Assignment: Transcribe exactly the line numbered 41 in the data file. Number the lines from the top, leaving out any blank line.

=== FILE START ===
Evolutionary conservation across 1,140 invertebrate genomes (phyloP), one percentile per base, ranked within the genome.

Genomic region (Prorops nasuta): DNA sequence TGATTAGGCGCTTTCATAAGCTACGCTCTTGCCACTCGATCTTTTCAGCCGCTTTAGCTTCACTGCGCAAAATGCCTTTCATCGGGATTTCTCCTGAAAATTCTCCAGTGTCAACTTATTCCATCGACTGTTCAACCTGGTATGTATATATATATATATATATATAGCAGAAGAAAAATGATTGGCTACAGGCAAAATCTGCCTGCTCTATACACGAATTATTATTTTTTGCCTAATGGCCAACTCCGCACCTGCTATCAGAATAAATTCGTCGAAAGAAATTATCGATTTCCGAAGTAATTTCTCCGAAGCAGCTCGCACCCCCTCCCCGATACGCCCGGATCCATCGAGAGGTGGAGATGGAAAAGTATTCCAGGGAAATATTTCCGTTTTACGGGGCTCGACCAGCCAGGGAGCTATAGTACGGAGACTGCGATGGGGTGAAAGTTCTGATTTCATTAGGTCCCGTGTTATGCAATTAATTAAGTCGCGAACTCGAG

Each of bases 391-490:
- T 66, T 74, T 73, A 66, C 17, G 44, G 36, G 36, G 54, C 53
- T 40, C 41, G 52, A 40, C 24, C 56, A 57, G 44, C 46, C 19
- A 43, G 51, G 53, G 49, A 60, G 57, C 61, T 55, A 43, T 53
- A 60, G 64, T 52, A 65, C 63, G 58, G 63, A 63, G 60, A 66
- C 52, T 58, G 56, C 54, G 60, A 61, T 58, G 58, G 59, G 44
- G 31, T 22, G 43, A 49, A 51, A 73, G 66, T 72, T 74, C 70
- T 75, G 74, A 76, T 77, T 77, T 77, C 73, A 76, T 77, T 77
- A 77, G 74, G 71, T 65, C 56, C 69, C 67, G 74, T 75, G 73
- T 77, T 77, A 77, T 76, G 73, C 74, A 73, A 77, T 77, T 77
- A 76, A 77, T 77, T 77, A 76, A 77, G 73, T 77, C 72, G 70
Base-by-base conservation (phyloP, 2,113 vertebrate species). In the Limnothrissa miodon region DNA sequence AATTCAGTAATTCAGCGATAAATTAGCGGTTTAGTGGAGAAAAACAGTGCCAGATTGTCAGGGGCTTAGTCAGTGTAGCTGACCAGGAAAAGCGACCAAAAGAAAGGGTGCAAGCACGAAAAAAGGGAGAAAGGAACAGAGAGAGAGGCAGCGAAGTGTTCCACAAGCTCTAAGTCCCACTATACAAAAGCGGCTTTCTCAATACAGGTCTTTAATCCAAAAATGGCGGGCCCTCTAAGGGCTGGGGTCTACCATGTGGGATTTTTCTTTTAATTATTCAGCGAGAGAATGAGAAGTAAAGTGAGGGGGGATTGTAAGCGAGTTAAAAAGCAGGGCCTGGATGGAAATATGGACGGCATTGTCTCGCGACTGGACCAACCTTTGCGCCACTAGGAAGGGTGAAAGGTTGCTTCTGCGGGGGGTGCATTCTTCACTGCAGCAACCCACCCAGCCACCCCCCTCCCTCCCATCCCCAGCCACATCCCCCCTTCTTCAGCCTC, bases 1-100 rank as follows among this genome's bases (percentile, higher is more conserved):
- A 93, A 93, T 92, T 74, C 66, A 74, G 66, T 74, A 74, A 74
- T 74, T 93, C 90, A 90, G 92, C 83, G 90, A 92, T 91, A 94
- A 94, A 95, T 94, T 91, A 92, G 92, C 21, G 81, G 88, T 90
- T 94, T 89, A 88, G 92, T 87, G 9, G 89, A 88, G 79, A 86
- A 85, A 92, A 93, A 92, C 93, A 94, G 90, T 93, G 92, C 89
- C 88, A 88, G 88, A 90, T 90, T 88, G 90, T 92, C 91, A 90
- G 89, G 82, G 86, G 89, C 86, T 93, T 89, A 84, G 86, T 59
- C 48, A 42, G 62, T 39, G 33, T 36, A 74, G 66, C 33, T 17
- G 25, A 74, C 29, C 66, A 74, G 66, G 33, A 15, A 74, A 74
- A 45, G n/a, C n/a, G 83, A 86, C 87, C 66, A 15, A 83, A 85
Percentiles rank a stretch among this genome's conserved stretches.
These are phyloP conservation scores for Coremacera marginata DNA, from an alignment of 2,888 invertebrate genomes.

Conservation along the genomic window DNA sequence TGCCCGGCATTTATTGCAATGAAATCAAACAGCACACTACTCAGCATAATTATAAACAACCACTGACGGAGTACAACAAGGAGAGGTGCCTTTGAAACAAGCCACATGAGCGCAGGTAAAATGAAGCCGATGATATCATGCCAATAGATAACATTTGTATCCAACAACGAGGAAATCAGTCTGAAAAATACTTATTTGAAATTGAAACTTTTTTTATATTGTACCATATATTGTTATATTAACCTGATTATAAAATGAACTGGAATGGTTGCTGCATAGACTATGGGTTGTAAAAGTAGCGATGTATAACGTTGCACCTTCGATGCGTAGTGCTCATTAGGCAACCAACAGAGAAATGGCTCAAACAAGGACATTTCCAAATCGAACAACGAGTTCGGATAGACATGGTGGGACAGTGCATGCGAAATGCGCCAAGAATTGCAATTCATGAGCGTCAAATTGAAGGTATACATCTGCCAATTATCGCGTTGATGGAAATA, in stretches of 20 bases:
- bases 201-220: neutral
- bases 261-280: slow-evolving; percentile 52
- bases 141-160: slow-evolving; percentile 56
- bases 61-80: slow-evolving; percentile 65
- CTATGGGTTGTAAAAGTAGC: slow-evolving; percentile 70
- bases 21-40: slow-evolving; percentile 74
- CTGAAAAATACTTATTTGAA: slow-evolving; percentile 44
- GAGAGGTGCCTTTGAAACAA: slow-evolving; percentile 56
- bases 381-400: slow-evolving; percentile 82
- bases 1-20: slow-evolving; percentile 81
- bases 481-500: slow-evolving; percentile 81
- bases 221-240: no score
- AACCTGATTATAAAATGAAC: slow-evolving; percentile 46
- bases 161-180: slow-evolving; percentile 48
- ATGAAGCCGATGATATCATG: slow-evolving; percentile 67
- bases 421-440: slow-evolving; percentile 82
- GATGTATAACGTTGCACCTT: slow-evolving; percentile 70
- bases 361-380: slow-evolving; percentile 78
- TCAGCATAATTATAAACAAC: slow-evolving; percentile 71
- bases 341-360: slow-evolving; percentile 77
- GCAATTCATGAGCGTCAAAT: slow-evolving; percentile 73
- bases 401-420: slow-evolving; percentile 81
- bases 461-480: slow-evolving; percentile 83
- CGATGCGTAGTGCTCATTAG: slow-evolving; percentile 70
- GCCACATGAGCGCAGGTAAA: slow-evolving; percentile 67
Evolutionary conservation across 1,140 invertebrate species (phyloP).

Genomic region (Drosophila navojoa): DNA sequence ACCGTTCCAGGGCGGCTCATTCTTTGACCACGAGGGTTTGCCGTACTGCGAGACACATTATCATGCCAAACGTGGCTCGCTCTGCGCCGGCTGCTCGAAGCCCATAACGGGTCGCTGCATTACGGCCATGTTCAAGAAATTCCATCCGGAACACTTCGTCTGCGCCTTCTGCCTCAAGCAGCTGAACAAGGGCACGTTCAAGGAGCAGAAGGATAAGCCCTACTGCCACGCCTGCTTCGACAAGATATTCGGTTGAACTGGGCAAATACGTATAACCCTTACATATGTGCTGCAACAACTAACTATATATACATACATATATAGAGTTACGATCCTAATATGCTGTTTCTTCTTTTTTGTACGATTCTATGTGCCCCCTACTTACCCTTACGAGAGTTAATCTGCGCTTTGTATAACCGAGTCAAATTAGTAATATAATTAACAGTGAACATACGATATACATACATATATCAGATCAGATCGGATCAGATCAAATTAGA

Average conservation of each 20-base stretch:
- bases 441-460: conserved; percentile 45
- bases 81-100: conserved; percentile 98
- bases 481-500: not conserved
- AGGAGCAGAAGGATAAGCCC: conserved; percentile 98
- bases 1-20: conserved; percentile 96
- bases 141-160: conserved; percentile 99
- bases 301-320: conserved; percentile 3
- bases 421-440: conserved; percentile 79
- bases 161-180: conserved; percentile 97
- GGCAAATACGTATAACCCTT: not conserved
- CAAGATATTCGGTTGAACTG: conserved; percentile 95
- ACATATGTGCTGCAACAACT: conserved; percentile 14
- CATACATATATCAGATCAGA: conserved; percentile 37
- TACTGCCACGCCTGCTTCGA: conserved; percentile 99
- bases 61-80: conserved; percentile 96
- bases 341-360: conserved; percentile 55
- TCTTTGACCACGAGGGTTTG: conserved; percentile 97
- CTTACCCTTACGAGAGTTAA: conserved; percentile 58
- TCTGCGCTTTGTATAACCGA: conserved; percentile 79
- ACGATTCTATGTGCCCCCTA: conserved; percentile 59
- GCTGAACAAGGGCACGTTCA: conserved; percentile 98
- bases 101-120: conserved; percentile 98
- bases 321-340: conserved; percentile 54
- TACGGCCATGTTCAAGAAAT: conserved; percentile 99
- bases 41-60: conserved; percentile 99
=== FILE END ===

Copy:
- bases 161-180: slow-evolving; percentile 48